From Casetext: Smarter Legal Research

McCammon v. Edmunds

Court of Appeal of California, Second District, Division Two
May 7, 1931
114 Cal.App. 36 (Cal. Ct. App. 1931)


Docket No. 6719.

May 7, 1931.

APPEAL from a judgment of the Superior Court of Los Angeles County. J.T.B. Warne, Judge Presiding. Reversed.

The facts are stated in the opinion of the court.

George H. Moore for Appellant.

Duke Stone for Respondent.

The defendant Edmunds conducted a dental laboratory in the city of Los Angeles, where he manufactured false teeth, plates, etc., for dentists. Defendant Frederick W. Miner, nineteen years of age, had been employed by him for about a month to make deliveries on a motorcycle owned by Edmunds at the time of the accident which is the subject of this action. The father and mother of Miner, who signed their son's application for an operator's license, were also made defendants. The complaint prays damages for injuries alleged to have been due to the negligence of the defendant Frederick W. Miner while driving appellant's motorcycle. From a judgment in favor of plaintiff and against all defendants the defendant Edmunds has appealed.

The evidence shows that Miner was permitted by his employer to keep the motorcycle at his home and to ride it to and from work. On the day of the accident he made his last delivery at about 5 P.M. and went home, taking dinner with his family and Russell Holt, a friend. Young Holt had left his Ford car to be repaired at a garage some blocks away, and about 7:50 P.M. the two boys, on the motorcycle, went to get the Ford, after which they started for an oil station at Alvarado and Temple Streets, each driving his respective vehicle. At such oil station Miner testified that he intended to change the front tire of his motorcycle to the rear wheel, because "the rear tire was worn down smooth". On the way the accident complained of happened.

The evidence shows without question that young Miner's hours of employment were from 8 A.M. to 5 P.M., with one hour off for lunch. It also shows without contradiction that appellant had instructed the boy that if anything went wrong with the machine to take it to the Harley Davidson Company to have it repaired. Defendant Edmunds testified in that regard: "Well, I would like to give you, in answer to that, the instructions I issued to the boy. It was very thoroughly understood that if I let the boy take the car home after the last delivery and use it to go to and from work, that he was not to use it after he got home. Q. For no other purpose? A. For no purposes whatever. Q. What were your instructions to the boy as to taking care of tires or where he should have them taken care of? A. At the Harley Davidson's, unless he got caught out with a puncture, and he was to go to the nearest place, if there was one handy." That evidence is not contradicted. Young Miner testified, also without contradiction. "Q. Just a moment. You testified, did you not, several times, that your repairs were to be made during business hours? A. Yes, sir, when the repairs were to be made. Q. (By Mr. Anderson.) Did you testify on your direct examination when I called you first that there was no particular time set for having repairs, no particular hours of the day set for repairs? A. Well there was — it would be from eight to five." The witness also testified that he used to clean and grease the machine at his home, but it does not appear that he was instructed so to do. Over the objection of appellant the boy was permitted to testify further that the motorcycle had a tendency to skid when the brakes were applied, on account of the rear tire being smooth; that he had noticed that tendency for "about three to five days" and that he wanted to change the tires so that the machine wouldn't have that tendency and to make "it safe for myself and other people". He also testified without contradiction, with regard to repairs: "Why, Mr. Edmunds always told me to have my — the machine fixed, and I would report it to him, so he — during working hours, and when the work was slack and it was to be fixed, I would go down and have it fixed, whatever was to be done to it." With regard to the tires the court elicited the following information: "Q. Did he tell you to go there [Harley Davidson's] when you had your tires changed? A. Well, he — I should have gone there, but — Q. Well, that don't answer the question. Did he tell you to go there if you had your tires changed? A. Why I never told him that — he asked me one morning how were the tires and I says, `the back tire is down a little bit'. That was about a week before." It also appears from the evidence without contradiction that the oil station at Alvarado and Temple Streets, where the boy said he was going to change the tires, is on the regular route to his home which the witness "pursued every day."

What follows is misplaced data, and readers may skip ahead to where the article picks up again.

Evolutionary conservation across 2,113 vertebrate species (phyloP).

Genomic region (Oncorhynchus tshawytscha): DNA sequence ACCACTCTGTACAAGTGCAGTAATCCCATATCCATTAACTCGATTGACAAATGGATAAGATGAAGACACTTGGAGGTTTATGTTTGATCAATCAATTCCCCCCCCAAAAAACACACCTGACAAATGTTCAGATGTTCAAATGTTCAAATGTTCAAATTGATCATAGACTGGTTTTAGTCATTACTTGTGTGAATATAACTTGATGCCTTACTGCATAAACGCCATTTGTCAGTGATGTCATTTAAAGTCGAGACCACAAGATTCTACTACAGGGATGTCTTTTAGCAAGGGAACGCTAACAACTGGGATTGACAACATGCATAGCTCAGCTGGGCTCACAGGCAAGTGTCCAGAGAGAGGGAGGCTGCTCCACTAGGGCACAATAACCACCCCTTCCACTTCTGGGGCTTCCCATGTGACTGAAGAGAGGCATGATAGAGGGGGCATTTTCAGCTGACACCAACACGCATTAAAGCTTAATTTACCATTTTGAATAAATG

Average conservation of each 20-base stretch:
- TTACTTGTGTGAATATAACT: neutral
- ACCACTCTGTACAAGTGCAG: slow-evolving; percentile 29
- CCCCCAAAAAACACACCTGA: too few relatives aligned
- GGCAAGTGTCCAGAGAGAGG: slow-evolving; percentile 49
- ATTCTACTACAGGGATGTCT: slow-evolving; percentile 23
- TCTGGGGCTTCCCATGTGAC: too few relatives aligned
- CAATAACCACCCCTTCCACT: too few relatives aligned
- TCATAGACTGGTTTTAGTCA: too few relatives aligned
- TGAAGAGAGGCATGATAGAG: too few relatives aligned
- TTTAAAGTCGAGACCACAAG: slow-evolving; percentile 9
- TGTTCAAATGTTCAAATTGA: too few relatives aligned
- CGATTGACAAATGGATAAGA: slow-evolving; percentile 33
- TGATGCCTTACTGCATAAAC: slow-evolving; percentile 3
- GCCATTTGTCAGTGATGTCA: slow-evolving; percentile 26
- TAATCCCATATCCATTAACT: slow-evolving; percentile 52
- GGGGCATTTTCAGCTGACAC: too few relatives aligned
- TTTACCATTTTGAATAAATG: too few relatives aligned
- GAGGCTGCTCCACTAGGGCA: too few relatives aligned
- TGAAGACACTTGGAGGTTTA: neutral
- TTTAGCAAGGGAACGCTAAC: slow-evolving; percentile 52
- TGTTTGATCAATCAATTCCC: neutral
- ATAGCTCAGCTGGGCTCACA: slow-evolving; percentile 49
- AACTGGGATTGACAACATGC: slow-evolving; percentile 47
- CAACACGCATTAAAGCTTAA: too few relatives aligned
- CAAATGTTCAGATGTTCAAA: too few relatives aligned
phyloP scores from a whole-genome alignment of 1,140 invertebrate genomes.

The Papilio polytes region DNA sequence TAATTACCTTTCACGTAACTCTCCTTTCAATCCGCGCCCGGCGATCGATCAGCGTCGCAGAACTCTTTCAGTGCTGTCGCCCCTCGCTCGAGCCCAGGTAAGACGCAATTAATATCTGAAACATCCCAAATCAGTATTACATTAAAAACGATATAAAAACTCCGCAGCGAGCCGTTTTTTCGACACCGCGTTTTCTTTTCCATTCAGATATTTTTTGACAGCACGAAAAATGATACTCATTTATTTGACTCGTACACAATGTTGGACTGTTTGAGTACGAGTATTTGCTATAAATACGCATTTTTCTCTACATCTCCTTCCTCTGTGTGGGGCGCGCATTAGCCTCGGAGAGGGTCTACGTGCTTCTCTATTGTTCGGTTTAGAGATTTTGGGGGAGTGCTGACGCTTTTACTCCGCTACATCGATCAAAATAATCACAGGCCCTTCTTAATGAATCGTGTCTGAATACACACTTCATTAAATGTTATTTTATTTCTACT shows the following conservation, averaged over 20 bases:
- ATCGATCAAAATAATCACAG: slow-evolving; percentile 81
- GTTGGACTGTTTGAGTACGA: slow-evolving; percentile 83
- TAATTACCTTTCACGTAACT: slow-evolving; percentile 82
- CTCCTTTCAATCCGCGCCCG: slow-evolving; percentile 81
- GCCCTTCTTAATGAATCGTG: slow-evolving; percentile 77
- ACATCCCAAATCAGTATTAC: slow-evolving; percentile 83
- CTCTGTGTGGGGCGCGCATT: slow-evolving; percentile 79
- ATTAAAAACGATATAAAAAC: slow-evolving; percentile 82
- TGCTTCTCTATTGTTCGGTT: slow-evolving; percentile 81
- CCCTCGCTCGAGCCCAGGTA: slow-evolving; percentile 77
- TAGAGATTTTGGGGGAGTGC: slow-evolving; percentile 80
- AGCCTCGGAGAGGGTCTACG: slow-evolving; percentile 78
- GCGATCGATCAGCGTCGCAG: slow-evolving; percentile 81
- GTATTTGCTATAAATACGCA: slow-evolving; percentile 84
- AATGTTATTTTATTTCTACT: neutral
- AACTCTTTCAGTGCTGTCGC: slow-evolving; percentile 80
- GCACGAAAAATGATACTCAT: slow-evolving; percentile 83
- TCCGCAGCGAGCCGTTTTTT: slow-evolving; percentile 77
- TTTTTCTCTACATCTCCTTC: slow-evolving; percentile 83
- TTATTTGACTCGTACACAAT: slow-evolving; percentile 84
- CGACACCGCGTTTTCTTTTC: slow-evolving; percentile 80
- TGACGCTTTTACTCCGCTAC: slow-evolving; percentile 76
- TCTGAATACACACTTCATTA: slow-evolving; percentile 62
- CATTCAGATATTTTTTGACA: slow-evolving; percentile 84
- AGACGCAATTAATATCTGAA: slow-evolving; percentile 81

Appellant contends (1) that young Miner had no authority to take the machine out as he did contrary to his employer's instructions; that at the time of the accident the youth was as much a stranger to his employer as one who never had been employed by him and was not at the time acting within the scope of his employment; and (2) that it was error to admit evidence with regard to skidding, etc., over appellant's objection, as there was no proof of agency.